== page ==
When the business intelligence (BI) hype started in the mid-1990s, the idea was that everyone would have access to all of the data and would be able to create whatever reports or perform whatever analysis they would like. Reporting and analysis would become completely self-service, empowering users and freeing IT.As BI emerged, we found that the requirements were much more complicated. Today, it is very clear how different constituencies use different parts of the BI stack. Analysts create ad hoc reports, perform analysis by using iterative queries and OLAP, perform statistical analysis and create new management reports for their group. Managers want to be able to download existing reports, rerun reports and change parameters on a report such as the time frame, the geography, the salesperson or the metrics. Managers and executive management want to see graphical dashboards that instantly and, in some cases, proactively point out strengths and weaknesses in certain business processes or metrics. Once an issue is identified, management can assign an analyst to dive into more detail in order to find out the root cause.
The kicker is, while it was once thought that 80 percent of users would perform ad hoc query, the number is really more like less than 20 percent and closer to 10 percent at many organizations. Performing ad hoc query has turned out to be much more difficult than originally thought. This fact is not completely a software usability issue; it also has to do with individuals' knowledge of the intricacies of the data, their analytical training and the amount of time they can devote to analysis and reporting each day. This same division of users is now plaguing the customer intelligence area, specifically in the campaign management area.
Someone has to create the campaigns, and that role is analogous to the BI analyst. While it was once thought that marketing managers would be able to whip out a campaign as well as their direct reports, the reality is that only a few people at an organization actually create campaigns. Campaign analysts need to be intimately knowledgeable with the data (often more than the BI analyst), and the complexities of campaigns with multiple segments, treatments and response algorithms require an in-depth knowledge of the tool. Campaign analysts are usually very familiar with BI tools, as they typically create response reports and other analysis for management.
Marketing management requires a portal to view campaigns, their marketing resources and their marketing department in various ways:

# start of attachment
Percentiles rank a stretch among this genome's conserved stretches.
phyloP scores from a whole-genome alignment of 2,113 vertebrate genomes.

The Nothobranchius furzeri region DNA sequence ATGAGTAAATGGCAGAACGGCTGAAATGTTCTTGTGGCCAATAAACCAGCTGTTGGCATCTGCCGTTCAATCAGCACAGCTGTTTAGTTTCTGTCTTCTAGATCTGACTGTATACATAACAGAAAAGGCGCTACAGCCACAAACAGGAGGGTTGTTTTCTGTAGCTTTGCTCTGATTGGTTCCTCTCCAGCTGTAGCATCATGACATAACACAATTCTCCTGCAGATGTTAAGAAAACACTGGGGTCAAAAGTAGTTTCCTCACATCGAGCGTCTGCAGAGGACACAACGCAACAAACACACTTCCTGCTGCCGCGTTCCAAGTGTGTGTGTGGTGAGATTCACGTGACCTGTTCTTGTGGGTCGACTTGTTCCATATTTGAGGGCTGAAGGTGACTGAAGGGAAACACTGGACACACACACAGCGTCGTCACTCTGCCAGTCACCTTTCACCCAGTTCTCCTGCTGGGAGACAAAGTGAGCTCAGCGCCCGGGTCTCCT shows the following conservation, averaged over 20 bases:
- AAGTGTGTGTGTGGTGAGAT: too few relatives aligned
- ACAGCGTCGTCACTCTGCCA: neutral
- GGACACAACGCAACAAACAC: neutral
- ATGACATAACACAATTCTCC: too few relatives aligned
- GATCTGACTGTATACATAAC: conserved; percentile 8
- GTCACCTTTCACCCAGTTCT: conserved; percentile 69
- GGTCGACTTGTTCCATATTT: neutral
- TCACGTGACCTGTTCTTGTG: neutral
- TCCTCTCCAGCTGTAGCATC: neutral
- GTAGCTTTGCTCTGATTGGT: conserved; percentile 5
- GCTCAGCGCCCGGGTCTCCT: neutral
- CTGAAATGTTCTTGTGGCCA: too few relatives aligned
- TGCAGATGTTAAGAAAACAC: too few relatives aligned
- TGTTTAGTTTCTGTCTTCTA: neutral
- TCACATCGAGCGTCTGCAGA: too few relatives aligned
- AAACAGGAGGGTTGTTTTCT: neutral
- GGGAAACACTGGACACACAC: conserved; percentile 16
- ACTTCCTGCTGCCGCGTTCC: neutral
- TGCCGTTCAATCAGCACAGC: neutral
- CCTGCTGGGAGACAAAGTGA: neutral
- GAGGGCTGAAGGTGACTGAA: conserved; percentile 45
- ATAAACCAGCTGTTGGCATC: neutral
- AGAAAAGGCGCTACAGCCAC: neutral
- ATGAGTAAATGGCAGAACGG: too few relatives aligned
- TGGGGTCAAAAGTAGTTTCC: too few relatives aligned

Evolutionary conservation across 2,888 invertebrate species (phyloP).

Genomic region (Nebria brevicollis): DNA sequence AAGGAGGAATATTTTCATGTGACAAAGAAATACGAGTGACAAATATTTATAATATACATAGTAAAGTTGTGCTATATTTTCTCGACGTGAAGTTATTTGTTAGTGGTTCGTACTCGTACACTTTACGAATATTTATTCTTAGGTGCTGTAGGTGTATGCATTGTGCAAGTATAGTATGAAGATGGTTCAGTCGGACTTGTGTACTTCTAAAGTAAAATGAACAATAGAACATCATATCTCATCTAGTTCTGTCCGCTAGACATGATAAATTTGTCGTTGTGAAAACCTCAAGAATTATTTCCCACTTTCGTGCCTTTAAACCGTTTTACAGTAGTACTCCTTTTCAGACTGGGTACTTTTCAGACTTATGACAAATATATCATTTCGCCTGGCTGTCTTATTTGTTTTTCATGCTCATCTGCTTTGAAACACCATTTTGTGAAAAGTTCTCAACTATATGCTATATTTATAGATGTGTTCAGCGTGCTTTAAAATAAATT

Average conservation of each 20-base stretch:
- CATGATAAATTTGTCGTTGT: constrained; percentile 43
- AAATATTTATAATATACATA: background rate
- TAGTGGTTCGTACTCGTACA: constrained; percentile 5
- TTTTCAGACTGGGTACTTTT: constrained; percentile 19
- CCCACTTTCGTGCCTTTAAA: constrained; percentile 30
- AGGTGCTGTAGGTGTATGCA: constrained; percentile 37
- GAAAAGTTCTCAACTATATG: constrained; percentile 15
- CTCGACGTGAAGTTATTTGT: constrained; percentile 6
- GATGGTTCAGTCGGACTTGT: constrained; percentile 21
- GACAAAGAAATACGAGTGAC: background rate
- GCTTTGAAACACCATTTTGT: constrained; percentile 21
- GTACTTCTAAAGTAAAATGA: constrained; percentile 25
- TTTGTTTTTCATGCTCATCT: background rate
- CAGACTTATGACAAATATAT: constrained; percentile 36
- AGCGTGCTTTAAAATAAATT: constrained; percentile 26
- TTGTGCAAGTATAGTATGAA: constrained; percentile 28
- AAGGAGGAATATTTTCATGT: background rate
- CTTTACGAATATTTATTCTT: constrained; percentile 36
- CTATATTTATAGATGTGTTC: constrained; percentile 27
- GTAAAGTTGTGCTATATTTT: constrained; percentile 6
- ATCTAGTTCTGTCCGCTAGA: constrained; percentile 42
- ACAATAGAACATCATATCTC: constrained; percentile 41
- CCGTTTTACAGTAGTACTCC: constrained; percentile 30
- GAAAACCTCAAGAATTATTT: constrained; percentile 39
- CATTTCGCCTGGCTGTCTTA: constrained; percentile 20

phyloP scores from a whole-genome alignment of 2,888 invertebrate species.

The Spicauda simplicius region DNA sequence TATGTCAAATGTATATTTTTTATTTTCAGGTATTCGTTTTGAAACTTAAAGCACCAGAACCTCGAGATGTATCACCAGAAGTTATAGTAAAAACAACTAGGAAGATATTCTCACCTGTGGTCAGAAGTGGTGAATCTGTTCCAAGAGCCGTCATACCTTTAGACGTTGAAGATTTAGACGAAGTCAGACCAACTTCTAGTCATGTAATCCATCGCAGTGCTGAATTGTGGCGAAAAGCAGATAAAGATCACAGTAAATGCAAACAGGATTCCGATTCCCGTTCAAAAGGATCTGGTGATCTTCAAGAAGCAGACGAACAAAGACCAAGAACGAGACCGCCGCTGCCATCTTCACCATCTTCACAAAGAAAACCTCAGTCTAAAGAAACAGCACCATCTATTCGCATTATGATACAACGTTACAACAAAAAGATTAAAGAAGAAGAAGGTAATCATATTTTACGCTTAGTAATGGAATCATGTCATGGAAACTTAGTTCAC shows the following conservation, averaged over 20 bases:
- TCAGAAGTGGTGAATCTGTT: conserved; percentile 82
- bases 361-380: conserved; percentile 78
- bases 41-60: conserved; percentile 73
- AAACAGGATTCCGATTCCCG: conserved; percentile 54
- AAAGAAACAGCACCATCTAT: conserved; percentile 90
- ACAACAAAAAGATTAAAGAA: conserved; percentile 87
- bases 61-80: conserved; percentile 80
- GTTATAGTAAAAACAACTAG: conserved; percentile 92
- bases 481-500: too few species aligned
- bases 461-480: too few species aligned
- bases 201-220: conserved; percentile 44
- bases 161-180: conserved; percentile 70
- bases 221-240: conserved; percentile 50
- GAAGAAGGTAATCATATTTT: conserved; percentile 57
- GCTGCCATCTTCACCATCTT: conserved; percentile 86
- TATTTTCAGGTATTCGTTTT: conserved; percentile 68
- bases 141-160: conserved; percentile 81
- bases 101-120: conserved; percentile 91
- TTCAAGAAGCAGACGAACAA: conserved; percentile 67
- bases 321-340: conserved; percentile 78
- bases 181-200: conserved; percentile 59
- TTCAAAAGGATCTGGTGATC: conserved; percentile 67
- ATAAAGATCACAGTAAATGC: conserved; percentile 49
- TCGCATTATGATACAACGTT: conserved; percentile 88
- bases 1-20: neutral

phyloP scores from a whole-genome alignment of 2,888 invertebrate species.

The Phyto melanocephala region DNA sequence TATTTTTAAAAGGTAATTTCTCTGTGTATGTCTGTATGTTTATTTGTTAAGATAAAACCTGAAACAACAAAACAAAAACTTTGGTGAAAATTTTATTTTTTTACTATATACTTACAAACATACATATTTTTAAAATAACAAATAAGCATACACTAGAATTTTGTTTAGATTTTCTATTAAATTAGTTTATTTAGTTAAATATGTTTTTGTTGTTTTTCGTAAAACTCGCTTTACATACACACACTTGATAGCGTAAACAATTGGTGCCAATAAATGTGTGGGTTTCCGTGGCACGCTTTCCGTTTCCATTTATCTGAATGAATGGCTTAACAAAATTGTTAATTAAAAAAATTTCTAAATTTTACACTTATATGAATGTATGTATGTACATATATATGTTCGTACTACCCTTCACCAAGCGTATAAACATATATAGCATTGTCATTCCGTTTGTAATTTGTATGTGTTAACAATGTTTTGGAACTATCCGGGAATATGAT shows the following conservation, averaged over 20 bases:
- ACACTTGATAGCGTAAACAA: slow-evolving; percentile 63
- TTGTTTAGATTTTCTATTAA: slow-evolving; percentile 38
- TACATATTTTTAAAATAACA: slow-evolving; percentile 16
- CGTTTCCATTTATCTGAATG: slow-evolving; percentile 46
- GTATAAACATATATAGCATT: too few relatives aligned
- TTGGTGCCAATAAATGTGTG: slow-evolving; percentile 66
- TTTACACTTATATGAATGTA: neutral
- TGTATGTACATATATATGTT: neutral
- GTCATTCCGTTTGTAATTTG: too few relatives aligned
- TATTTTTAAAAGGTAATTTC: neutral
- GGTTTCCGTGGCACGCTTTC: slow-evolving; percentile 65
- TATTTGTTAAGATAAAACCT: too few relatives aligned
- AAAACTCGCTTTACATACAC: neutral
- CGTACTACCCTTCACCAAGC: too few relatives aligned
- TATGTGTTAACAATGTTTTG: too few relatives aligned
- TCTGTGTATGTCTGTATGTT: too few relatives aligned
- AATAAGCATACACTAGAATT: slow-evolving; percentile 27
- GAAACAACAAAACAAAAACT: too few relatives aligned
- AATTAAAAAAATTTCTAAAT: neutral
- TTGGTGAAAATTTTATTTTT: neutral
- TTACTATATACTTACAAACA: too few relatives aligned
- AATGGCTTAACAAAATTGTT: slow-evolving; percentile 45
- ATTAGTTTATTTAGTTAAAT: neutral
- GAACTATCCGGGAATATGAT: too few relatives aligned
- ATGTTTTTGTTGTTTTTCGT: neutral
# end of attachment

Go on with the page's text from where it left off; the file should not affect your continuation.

Operations. Managers need to understand what campaigns and marketing stimuli are in the marketplace currently, what stage of the processes they are in and how these marketing programs role up to specific strategies.
Resources. Managers need to understand where their financial, human and technical resources are being spent.
Analytics. Managers need to know the performance, ROI and other strengths and weaknesses of their marketing programs during program rollout as well as after the program is finished. This type of analysis coupled with their operational and resource views gives managers the ability to manage marketing as a profit center.
Marketing resource management was aimed at solving some of these concepts, but because it was also billed as a planning tool, a process management tool and a marketing portal, the vision was sometimes lost.
As marketing departments have expanded, the segregation between strategy and execution has become more apparent. Many organizations develop overall programs at a corporate level, such as materials, campaigns, analysis, segmentation models, communication strategies and quotas, and privacy policies. However, these programs are not always universally implemented. Many times, regional, segment, product or channel marketers need to implement the strategy within their own constraints and environment.
The environment is even more complex in today's connected world where partners, independent contractors, brokers or agents may be trying to market and sell products. Insurance agents, mortgage brokers, retailers and dealers who resell products want to leverage their supplier's marketing strategy and tactics.
These users need to be able to customize content, campaign lists, segmentation schemes and response models in order to create a local version of the marketing program. However, organizations complain that products that are run on a changing and limited set of parameters are too dumbed down or not dumbed down enough - difficult requirements for software companies to respond to.
One campaign management tool will not be able to satisfy all of the requirements for the heterogeneous needs of a marketing department. All of these end-user requirements need to be satisfied by the customer intelligence system. Organizations may not choose to buy every module from a marketing software suite, but they do need to plan on how to satisfy these requirements in the short term. Creative organizations may combine their marketing technology with their intranet or their BI technology. Satisfying customer intelligence users up and down the hierarchy has become a reality much sooner than it did in the BI world.
Larry Goldman is president of AmberLeaf. He can be reached at firstname.lastname@example.org.
This article originally appeared on www.dmreview.com.
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